Your Spokesperson – Your Champion
Who will speak for you?
Designating someone to serve as your representative to make healthcare decisions for you, if you are unable to make them yourself, is an important activity. The designation of this role is a key component of Advance Care Planning (ACP). Determining who that champion of your medical decision making should be when you are incapacitated requires some thought. Often a spouse or partner is the obvious choice. Hopefully, these individuals know your wishes and will do whatever it takes so that your wishes and interests about medical care, treatment, or no treatment will be honored. In the absence of a spouse or partner, consider naming your adult child or a trusted friend for the task. Remember, whomever you choose to serve as your healthcare surrogate/proxy, they will be an integral part of your circle-of-care.
When no one can speak for you…
In the absence of a named healthcare surrogates, healthcare power of attorney, or healthcare proxy (similarly known documents) most states have a hierarchy of who will take the responsibility for making your healthcare decisions. A guardian may be appointed by the Courts in the absence of a family member or trusted friend who knows your wishes. A guardian may also be appointed in the event that there are concerns in how the healthcare surrogate is making decisions relating to your healthcare needs. Typical situations where guardians are named include the healthcare surrogate not following your wishes or making decisions that are not in your medical best interest.
A healthcare surrogate has been identified
Once you have identified the individual who will be serving as your medical champion, verify that they are willing and able to take on this responsibility. Once you have their confirmation that they are willing to take on the role, it is necessary to complete the appropriate forms designating your wishes. Healthcare surrogate/proxy forms can be obtained free from your physician, hospital, State Agencies, or may be obtained from an attorney as part of your Advance Care Planning packet for a fee. Most states require that the forms be notarized.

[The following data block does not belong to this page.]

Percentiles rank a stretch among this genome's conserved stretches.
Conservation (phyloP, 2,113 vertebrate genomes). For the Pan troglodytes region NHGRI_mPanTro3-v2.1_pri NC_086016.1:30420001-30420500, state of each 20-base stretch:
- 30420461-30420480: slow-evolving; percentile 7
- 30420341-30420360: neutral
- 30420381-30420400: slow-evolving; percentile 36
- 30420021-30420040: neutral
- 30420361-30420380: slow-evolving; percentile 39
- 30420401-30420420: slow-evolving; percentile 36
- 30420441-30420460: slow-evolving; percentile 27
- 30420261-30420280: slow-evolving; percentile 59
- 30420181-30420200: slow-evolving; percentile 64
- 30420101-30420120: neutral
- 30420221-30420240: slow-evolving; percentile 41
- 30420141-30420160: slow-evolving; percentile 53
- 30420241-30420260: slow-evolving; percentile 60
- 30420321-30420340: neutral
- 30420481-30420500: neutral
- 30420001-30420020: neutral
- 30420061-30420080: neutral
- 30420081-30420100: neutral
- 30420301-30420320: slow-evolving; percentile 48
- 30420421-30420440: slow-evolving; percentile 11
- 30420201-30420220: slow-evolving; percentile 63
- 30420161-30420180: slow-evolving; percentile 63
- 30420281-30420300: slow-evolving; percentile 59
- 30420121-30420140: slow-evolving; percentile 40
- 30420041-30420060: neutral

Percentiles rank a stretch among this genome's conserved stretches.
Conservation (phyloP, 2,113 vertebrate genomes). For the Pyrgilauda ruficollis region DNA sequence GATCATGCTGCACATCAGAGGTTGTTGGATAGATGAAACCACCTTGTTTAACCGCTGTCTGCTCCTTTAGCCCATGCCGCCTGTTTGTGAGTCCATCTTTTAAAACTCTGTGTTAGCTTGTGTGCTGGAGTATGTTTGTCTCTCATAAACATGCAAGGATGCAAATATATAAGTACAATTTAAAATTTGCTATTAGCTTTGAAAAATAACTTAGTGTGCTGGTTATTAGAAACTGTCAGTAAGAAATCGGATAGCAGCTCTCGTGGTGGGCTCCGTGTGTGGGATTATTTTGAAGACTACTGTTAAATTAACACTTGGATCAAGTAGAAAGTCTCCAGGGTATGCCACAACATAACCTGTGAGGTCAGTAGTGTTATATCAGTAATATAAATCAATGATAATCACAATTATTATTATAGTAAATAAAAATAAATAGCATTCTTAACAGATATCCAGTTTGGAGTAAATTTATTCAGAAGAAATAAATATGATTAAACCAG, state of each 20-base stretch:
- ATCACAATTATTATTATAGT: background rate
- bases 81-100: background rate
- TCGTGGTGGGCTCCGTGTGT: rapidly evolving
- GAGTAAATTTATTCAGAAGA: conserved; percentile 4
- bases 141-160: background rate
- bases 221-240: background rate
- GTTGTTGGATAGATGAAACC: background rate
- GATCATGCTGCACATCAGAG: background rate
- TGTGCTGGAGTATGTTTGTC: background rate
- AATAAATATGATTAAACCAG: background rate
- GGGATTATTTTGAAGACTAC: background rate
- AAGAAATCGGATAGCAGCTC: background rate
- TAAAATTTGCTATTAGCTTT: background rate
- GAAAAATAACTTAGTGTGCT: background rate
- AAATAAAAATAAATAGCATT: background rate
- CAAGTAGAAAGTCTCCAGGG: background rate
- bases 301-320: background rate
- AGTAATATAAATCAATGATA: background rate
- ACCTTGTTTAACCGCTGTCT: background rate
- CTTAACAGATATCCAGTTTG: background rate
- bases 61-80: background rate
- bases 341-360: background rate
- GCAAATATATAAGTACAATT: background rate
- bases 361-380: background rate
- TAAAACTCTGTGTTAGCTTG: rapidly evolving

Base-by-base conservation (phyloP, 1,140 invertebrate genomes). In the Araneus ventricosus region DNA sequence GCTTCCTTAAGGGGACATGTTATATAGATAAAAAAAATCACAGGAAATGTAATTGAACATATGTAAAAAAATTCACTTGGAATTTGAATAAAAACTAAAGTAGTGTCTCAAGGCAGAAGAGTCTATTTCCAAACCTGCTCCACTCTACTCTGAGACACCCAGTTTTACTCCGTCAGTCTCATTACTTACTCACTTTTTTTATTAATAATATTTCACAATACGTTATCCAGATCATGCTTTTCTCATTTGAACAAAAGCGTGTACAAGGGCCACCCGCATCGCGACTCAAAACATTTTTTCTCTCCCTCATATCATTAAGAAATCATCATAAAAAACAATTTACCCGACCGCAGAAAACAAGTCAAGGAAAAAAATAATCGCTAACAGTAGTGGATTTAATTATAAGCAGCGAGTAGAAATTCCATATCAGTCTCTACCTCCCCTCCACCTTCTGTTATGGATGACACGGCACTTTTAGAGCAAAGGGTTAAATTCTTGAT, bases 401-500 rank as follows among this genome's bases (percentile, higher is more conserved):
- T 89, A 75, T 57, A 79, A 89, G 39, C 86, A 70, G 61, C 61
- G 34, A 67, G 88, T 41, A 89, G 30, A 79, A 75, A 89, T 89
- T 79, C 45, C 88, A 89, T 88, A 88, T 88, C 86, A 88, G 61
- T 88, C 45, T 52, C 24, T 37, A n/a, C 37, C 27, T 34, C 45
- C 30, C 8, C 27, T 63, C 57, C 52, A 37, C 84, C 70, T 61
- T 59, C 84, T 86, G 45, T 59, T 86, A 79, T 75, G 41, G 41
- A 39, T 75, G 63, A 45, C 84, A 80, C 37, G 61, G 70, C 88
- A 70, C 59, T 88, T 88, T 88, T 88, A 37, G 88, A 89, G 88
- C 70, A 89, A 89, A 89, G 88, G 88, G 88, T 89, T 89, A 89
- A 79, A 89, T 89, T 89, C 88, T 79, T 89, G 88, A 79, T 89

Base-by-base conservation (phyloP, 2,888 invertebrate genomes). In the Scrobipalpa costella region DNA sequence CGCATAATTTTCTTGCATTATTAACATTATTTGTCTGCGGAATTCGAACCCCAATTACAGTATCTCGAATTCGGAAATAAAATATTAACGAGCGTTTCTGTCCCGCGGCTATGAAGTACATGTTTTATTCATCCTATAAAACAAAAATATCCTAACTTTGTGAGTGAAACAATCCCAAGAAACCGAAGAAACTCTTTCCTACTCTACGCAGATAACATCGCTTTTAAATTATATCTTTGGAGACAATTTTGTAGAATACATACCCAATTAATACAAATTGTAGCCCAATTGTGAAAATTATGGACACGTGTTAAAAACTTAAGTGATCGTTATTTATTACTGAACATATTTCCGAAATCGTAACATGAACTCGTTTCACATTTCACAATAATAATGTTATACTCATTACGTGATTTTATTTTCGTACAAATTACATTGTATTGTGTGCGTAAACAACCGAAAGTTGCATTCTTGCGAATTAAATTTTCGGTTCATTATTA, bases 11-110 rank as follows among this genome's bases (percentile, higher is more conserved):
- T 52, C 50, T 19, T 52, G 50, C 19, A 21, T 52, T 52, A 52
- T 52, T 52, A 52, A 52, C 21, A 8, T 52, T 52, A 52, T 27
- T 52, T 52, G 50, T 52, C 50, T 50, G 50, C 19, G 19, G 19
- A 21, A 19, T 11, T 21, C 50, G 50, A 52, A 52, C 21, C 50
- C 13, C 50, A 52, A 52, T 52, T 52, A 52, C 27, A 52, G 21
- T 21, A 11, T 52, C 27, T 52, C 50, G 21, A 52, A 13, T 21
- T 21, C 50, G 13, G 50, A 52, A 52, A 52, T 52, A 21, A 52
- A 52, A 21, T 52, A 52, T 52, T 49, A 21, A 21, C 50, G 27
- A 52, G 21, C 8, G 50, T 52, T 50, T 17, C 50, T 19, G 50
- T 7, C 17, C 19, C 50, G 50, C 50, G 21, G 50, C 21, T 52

What to do once the surrogate has been identified:
- Inform the individual that they have been named and get their agreement to be the surrogate
- Provide a copy of the form to the healthcare surrogate/proxy so that they can present it in an emergency to help in ensuring your wishes are respected
- Provide the healthcare surrogate/proxy’s name and the individual’s contact information to all your healthcare providers
- Add the Healthcare surrogate/proxy to Privacy Notices that you are asked to complete and acknowledge with medical providers. Without this information, they may be unable to communicate your medical condition and information on your behalf
- Keep that healthcare surrogate/proxy’s name and contact information with you in your wallet and provide with any medical reports or information
- Keep a copy of the Healthcare surrogate/proxy form readily available; do not place it in a safe or bank vault that might not be accessed in an emergency. The form must be handy in the event of a medical emergency. Some individuals keep a copy on their refrigerator, a common location that EMS will check for such documents
- Upload your healthcare surrogate/proxy document to your state’s registry (if available)
The healthcare surrogate can be changed
The designation of a healthcare surrogate/proxy may be changed. This can occur if you feel that the initially appointed individual is not able to act in your best interest, or is no longer able to fulfill the role. If that is the case, you will need to thoughtfully identify a new healthcare surrogate/proxy, complete new a new form, and diligently go through the steps with your providers to update the surrogate designation and privacy forms. The outdated contact information and forms should be removed from wallets and replaced with the new information.
A future blog post will address the role of the healthcare surrogate.